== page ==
Estimating a logarithmic integral

Reading a paper I’ve come across the following bound for an integral:
$$
\int_{0}^{1}\frac{\sin^{2}\left(\,2 \pi n x\,\right)}
{x \left\vert\,\log\left(\,{x/2}\,\right)\,\right\vert}\,\mathrm{d}x >
C\log\left(\,\log\left(\,n + 2\,\right)\,\right)
$$
for a constant $C > 0$ independent of $n$. I would like to show this.

Substituting $x \to \frac{x}{2\pi n}$ we get
$$
\int_{0}^{1}\frac{\sin^{2}\left(\,2\pi nx\,\right)}
{x\left\vert\,\log\left(\,x/2\,\right)\,\right\vert}\,\mathrm{d}x =
\int_{0}^{2\pi n}\frac{\sin^{2}\left(\,x\,\right)}
{\left\vert\,\log\left(\,x/\left[\,4\pi n\,\right]\,\right)\,\right\vert}\, \frac{\mathrm{d}x}{x}.
$$
This looks like the logarithmic integral $\,\mathrm{li}\left(\,x\,\right) = \int_{0}^{x}\frac{\mathrm{d}t}{\log\left(\,t\,\right)}$, which satisfies $\,\mathrm{li}\left(\,x\,\right) > \log\left(\,\log\left(\,x\,\right)\,\right)$. However, I don’t see how to get around the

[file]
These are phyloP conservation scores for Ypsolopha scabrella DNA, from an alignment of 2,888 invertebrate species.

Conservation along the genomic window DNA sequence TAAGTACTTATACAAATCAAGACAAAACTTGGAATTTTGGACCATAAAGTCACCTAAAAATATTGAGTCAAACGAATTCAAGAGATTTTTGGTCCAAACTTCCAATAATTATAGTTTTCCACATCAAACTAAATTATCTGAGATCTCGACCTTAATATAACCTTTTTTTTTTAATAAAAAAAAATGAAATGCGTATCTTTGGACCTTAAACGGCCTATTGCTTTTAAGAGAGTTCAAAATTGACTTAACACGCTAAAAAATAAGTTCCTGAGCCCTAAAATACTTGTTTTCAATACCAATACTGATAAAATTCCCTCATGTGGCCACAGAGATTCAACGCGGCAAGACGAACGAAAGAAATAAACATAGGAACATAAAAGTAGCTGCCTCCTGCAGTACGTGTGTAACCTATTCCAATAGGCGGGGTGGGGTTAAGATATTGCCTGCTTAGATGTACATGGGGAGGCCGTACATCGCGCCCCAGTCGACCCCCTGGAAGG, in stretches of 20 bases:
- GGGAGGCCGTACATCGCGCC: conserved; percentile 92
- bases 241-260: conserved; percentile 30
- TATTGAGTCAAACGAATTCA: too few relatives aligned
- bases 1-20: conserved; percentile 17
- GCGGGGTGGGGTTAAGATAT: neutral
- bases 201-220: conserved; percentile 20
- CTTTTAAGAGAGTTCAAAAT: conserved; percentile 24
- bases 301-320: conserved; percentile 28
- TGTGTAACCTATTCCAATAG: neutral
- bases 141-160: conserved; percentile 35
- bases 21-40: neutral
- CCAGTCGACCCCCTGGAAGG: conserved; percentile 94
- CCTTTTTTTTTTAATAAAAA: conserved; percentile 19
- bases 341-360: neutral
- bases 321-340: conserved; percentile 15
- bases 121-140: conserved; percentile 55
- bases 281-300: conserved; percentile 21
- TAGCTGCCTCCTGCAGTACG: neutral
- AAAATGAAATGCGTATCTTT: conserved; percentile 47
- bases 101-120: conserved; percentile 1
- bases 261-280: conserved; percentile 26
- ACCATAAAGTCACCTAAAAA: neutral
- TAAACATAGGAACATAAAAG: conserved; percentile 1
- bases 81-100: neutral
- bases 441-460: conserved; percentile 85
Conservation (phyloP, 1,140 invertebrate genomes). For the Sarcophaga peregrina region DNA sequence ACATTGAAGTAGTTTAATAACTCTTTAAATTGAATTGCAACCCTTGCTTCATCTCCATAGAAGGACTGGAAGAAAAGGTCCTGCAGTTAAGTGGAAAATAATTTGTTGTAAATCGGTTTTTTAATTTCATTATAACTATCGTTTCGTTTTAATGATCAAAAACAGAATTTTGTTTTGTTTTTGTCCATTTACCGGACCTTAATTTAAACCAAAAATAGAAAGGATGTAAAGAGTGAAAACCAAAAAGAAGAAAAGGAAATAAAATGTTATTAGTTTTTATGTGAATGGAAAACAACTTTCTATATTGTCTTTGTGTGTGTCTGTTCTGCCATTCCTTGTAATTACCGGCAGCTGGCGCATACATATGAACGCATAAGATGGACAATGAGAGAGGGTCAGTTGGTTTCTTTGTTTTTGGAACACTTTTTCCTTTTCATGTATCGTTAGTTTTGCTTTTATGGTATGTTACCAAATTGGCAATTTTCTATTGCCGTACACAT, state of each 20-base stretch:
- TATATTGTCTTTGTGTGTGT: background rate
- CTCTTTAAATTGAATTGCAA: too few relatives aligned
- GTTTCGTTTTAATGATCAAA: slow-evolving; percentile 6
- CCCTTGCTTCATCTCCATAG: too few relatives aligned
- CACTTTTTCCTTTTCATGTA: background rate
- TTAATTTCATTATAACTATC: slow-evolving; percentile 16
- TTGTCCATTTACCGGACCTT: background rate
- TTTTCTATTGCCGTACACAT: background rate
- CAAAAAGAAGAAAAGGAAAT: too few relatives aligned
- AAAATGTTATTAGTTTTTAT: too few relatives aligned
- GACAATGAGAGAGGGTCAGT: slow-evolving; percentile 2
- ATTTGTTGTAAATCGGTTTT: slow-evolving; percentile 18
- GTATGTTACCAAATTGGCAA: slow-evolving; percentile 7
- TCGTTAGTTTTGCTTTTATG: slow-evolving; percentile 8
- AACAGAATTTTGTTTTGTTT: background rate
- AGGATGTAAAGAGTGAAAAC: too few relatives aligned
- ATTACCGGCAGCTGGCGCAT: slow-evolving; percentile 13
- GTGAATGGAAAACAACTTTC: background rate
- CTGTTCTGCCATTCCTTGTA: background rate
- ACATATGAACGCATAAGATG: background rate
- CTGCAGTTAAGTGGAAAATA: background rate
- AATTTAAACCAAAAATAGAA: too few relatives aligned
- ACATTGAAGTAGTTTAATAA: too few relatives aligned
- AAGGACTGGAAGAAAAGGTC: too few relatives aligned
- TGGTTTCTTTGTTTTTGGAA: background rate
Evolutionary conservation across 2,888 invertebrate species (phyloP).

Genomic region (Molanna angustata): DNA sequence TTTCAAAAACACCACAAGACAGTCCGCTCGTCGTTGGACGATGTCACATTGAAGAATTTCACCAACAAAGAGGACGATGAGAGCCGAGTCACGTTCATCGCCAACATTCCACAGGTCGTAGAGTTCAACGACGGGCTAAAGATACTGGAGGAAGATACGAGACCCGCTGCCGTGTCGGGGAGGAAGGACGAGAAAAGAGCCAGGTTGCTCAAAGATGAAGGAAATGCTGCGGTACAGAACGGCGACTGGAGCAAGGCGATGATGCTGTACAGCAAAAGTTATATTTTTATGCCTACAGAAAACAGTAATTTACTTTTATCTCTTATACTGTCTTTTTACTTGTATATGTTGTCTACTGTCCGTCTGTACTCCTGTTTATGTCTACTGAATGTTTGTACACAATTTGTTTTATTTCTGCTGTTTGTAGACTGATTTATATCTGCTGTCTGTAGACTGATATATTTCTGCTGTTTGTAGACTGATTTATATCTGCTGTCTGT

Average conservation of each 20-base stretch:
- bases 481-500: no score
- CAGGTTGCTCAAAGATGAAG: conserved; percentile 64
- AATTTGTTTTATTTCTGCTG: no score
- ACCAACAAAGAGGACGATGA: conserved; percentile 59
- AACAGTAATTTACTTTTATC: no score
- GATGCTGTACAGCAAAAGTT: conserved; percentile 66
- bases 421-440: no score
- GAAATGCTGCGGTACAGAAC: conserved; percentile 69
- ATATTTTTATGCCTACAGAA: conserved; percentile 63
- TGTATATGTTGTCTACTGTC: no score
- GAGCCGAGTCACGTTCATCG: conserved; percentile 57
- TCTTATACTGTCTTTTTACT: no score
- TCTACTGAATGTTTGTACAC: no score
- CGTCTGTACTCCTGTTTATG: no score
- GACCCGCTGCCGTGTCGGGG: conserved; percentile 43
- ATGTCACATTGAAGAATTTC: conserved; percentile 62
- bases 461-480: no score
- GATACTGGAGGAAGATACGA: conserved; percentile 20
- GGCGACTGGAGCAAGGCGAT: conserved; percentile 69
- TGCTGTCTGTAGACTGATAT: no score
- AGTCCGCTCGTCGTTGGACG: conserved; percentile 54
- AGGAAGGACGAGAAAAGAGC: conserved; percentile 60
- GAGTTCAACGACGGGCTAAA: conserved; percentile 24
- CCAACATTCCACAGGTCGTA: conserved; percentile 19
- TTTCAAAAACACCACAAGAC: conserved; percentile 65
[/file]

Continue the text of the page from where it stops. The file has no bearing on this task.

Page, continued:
$\frac{\sin^{2}\left(\,x\,\right)}{x}$ in the integrand.

How can I prove this lower bound ?. Thanks !.

Solutions Collecting From Web of "Estimating a logarithmic integral"

Break the integration range as $\left[0,\frac{1}{4n}\right]\cup\left[\frac{1}{4n},1\right]$. The integral on the first part is positive and convergent to zero as $n\to +\infty$, hence we may simply focus on the second part. The function $\sin^2(z)$ has mean value $\frac{1}{2}$, hence it is enough to apply integration by parts / exploit a Fourier cosine transform and notice that
$$ \int_{\frac{1}{4n}}^{1}\frac{\frac{1}{2}}{z\left|\log\frac{z}{2}\right|}\,dz = \frac{1}{2}\log\left(\frac{\log(8n)}{\log 2}\right)=\frac{1}{2}\log\left(3+\log_2(n)\right)$$
to prove the given claim.